“Bonnie and Clyde” might have indelibly captured the spirit of the anti-authoritarian’60s with a pair of devil-may-care bank robbers from the ’30s. But it didn’t exactly roar into theatres when it opened 50 years ago.
The film, starring Warren Beatty and Faye Dunaway as the fatalistic outlaws, would become a cultural sensation, one of the biggest box office hits up until that point and a 10-time Oscar nominee. But on its initial release on August 13 in the midst of the Summer of Love, “Bonnie and Clyde” was virtually gunned down by bad reviews and a tepid reception at the box office.
“Sometimes you make a movie where everyone gets the joke immediately,” said Warren Beatty in an interview looking back on “Bonnie and Clyde.” ”And then you have a different situation with other movies.”
“Bonnie and Clyde” returned to theatres Sunday to mark its 50th anniversary and it will again play nationwide on Wednesday as part of Fathom Events’ TCM Big Screen Classics series. It remains an epochal landmark in American movies: the first bullet fired in the coming storm of the American New Wave — the “New Hollywood” of Coppola, Scorsese, Altman and others.
It’s fitting, in a way, that “Bonnie and Clyde” should be celebrated with a re-release. That’s how it established itself, in the first place.
“Bonnie and Clyde” made a small dent in its 1967 release, but it sparked a delayed response. This was before the days of wide release, and critics had considerable influence on the months-long rollout of films. Most outlets slammed the film, with many objecting to its cavalier violence. The New York Times called it “a cheap piece of bald-faced slapstick comedy that treats the hideous depredations of that sleazy, moronic pair as though they were as full of fun and frolic as the jazz-age cutups in ‘Thoroughly Modern Millie.’”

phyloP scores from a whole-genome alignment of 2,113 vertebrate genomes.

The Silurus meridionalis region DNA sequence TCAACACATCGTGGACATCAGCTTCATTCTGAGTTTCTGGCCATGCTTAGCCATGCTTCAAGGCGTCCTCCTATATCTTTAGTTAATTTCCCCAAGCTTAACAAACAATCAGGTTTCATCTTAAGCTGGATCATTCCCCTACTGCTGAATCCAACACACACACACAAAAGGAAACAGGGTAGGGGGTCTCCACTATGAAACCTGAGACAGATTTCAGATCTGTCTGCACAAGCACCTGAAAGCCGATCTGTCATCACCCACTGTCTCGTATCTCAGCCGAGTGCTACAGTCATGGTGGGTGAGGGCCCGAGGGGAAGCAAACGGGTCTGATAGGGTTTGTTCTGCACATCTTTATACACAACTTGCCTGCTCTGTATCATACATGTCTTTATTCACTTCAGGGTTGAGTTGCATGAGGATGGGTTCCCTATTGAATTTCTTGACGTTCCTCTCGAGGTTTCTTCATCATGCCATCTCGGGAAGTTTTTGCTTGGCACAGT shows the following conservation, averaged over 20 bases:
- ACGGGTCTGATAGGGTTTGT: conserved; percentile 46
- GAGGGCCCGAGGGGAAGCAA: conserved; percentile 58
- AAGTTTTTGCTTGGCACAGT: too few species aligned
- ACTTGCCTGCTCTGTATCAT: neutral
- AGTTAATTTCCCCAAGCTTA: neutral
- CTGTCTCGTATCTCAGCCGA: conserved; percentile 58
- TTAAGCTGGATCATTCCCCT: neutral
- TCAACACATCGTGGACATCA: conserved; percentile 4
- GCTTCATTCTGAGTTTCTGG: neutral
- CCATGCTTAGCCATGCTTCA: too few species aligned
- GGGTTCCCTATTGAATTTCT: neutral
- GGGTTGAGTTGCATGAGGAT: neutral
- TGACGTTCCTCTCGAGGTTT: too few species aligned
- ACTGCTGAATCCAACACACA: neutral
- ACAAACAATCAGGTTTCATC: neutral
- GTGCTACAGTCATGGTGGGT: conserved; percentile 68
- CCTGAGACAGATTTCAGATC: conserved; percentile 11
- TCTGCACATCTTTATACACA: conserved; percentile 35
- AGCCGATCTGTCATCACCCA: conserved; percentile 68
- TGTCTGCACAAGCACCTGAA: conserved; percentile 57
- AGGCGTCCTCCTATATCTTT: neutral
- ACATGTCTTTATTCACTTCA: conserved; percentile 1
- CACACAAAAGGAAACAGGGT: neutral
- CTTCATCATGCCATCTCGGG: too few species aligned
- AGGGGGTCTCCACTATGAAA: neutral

But “Bonnie and Clyde” caught on with others, notably Pauline Kael. Her 9,000-word New Yorker review called it the most exciting American movie since “The Manchurian Candidate” (1962). “The audience is alive to it,” wrote Kael.
Others flip-flopped. Months after Time magazine labeled it “a strange and purposeless mingling of fact and claptrap that teeters uneasily on the brink of burlesque,” the magazine put it on its Dec. 8 cover (“The New Cinema: Violence … Sex … Art”), calling it a “watershed picture.” After making $2.5 million in 1967, “Bonnie and Clyde” grossed $16.5 million in its 1968 re-release, making it one of the top 20 highest grossing films.
“The general opinion at the time was that if you have that kind of violence, you can’t mix it with humour. Well, we did,” said Beatty.
The film is connected with Beatty for far more than his leading performance. Beatty, after hearing from Francois Truffaut about Robert Benton and David Newman’s script, optioned it. Though actors now routinely produce their films, it was then unheard of. The gangster film was seen as a little passe then, too, especially by then-Warner Bros. head Jack Warner.